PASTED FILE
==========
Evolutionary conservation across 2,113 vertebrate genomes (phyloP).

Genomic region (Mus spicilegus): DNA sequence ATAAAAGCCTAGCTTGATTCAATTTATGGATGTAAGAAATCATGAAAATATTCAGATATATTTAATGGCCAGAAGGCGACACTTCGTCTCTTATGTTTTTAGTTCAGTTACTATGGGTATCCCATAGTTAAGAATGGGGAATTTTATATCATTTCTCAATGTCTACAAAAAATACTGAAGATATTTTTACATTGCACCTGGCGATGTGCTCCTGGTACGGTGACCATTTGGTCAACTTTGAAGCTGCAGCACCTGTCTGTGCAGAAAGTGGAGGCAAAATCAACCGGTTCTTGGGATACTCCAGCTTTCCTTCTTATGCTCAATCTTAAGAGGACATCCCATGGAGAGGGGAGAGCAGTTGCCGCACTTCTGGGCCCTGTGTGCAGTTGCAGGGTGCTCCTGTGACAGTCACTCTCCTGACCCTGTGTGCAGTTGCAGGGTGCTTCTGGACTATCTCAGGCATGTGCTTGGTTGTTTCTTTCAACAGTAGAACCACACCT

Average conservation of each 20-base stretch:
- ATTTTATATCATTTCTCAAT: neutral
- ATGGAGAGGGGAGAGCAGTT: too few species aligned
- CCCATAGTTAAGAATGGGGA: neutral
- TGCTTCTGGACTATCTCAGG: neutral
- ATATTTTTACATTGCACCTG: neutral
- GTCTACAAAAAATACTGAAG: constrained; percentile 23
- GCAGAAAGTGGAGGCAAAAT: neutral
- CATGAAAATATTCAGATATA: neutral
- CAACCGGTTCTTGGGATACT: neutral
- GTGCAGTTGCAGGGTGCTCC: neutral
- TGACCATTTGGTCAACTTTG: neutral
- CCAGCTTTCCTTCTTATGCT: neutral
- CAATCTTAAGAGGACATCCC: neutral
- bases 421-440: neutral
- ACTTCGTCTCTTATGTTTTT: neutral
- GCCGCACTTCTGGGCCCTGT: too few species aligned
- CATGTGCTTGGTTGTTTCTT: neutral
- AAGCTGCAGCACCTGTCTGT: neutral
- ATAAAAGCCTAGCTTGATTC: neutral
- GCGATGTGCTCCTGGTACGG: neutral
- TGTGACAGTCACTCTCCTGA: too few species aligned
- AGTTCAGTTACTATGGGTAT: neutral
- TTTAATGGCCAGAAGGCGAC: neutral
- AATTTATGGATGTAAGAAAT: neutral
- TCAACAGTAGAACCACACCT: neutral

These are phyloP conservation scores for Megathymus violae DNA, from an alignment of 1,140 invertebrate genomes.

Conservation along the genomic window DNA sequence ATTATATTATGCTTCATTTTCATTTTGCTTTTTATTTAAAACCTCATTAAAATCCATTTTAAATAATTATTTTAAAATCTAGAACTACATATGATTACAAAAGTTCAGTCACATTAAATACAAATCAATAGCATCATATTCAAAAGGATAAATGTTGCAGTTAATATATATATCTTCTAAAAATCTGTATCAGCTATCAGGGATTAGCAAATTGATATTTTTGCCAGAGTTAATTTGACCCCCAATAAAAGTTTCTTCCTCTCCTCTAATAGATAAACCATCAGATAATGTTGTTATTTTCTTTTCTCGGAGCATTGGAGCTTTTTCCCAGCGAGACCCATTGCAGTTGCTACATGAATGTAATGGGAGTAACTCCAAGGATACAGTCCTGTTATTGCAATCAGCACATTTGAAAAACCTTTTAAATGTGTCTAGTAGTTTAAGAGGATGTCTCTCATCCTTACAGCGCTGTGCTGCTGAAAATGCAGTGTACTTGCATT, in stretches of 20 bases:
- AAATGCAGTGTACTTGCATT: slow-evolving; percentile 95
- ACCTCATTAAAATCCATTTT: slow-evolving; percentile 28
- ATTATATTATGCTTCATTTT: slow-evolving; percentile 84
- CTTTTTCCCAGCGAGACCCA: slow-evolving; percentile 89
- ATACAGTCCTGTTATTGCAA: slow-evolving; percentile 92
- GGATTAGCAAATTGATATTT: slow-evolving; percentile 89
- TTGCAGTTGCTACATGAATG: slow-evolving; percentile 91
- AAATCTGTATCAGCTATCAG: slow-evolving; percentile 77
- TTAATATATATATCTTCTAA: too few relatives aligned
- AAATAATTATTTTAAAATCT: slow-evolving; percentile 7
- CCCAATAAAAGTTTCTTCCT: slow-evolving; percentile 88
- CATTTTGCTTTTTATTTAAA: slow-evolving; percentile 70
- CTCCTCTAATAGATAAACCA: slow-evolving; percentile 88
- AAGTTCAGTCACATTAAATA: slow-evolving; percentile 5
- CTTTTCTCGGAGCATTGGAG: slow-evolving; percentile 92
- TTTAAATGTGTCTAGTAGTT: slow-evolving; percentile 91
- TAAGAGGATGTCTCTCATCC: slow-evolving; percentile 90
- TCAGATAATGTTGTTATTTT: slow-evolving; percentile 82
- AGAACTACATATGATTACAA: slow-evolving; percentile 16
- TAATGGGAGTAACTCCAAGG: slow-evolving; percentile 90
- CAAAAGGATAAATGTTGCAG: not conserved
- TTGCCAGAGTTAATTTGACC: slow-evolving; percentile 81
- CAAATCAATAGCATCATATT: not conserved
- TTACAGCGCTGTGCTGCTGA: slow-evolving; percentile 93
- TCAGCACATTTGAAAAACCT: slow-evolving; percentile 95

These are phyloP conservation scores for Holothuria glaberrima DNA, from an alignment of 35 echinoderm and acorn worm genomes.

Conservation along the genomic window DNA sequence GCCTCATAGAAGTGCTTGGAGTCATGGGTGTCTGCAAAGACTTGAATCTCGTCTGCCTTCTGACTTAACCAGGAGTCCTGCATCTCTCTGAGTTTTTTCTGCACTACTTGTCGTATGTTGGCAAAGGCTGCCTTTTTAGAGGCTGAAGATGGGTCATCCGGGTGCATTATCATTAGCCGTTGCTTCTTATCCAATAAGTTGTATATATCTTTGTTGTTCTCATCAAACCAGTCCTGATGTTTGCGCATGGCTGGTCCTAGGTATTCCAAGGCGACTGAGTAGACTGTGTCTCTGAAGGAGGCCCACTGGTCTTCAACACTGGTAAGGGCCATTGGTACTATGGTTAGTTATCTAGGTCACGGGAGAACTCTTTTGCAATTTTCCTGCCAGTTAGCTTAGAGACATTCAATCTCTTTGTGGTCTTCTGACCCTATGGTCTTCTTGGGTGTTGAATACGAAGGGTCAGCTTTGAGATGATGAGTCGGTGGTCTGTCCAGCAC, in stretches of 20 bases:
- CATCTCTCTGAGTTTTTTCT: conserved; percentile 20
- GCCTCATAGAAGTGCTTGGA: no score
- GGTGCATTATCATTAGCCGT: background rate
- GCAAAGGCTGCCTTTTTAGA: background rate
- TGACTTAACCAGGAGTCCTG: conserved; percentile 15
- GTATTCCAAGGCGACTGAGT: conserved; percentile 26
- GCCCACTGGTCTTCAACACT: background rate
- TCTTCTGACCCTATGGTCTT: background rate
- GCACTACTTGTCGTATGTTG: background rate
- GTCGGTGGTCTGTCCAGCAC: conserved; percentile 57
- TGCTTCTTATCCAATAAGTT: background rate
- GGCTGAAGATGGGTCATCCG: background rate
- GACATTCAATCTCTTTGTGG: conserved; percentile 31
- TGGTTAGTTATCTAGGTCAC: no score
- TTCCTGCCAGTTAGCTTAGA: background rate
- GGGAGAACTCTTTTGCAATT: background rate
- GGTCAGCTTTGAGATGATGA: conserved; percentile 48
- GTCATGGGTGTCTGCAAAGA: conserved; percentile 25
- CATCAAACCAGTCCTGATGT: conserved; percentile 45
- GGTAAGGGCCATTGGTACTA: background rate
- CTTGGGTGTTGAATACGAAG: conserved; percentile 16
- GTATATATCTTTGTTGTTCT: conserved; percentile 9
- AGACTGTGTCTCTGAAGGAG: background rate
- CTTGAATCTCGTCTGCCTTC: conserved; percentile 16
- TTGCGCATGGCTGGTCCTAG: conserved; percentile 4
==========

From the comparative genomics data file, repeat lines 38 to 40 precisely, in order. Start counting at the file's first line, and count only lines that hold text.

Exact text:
- AAATCTGTATCAGCTATCAG: slow-evolving; percentile 77
- TTAATATATATATCTTCTAA: too few relatives aligned
- AAATAATTATTTTAAAATCT: slow-evolving; percentile 7